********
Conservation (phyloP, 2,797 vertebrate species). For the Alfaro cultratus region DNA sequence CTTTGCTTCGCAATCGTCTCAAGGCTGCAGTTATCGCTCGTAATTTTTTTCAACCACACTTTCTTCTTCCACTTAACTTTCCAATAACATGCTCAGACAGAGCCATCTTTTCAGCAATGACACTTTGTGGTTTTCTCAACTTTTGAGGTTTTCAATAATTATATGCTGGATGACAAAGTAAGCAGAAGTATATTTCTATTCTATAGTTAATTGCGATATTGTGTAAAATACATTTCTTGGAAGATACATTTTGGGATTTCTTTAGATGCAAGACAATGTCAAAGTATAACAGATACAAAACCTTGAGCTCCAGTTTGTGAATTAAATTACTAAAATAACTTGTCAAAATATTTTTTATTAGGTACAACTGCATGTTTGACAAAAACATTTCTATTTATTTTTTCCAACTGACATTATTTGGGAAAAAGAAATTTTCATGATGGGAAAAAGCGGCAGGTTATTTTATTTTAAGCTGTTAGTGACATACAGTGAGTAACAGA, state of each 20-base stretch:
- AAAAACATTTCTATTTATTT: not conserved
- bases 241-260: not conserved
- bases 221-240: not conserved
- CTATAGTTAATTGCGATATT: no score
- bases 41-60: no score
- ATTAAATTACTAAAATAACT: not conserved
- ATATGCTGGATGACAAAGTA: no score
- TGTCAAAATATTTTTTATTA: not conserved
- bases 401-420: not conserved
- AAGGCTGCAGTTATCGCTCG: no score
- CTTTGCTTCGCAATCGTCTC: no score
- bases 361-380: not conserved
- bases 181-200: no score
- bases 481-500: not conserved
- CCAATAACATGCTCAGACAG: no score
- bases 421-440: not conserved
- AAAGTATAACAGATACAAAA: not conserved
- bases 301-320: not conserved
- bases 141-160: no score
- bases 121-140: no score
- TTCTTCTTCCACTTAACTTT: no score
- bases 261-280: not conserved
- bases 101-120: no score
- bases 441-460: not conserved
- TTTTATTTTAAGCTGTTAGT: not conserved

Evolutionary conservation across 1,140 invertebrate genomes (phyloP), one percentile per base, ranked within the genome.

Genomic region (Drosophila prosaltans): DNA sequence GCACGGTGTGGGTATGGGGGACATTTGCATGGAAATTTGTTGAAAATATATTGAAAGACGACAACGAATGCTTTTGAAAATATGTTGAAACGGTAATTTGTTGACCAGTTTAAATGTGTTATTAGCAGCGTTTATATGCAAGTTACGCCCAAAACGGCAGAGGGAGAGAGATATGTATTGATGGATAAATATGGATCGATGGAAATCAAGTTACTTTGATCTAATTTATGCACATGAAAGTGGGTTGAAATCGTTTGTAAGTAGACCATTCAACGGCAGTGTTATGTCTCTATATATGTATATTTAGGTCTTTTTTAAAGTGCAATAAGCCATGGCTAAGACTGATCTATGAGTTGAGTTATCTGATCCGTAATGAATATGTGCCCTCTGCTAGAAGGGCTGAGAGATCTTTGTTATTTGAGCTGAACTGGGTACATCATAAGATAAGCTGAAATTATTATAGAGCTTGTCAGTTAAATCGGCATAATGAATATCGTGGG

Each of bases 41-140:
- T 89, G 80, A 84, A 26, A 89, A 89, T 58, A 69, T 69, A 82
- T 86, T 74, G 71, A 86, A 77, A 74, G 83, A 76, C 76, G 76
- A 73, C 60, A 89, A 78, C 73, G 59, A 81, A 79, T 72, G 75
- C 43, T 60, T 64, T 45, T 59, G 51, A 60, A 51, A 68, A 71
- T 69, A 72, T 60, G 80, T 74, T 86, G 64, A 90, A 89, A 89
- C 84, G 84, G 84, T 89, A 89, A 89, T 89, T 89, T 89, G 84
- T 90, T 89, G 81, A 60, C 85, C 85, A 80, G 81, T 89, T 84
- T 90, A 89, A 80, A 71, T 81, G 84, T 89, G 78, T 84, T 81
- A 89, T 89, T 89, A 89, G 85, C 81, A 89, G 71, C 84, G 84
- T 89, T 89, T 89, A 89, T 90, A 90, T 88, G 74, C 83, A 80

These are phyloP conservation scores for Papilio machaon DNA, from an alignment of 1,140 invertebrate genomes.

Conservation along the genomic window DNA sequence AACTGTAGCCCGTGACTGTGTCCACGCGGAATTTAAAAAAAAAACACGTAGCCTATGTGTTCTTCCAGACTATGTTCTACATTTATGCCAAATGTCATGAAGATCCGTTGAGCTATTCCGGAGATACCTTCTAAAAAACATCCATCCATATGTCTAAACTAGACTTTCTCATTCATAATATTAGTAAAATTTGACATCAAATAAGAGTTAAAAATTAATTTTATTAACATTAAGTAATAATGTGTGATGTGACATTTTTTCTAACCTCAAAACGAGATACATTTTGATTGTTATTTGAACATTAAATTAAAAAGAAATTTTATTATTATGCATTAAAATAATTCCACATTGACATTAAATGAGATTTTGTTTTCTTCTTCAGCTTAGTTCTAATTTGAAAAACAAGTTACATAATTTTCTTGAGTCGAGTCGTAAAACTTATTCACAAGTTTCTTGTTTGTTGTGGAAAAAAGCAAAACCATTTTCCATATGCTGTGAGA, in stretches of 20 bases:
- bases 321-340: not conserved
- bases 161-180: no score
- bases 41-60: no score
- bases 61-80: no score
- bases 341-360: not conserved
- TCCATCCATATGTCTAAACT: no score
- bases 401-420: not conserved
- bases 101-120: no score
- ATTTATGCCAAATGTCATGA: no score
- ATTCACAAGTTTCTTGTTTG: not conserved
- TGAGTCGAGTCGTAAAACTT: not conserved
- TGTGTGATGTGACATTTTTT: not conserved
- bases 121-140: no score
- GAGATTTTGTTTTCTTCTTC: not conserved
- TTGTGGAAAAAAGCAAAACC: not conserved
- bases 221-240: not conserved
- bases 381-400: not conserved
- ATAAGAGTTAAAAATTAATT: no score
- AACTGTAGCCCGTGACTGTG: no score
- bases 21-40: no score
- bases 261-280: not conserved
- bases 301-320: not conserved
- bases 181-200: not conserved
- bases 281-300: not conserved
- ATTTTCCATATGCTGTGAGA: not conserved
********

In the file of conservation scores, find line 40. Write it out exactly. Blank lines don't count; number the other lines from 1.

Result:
These are phyloP conservation scores for Papilio machaon DNA, from an alignment of 1,140 invertebrate genomes.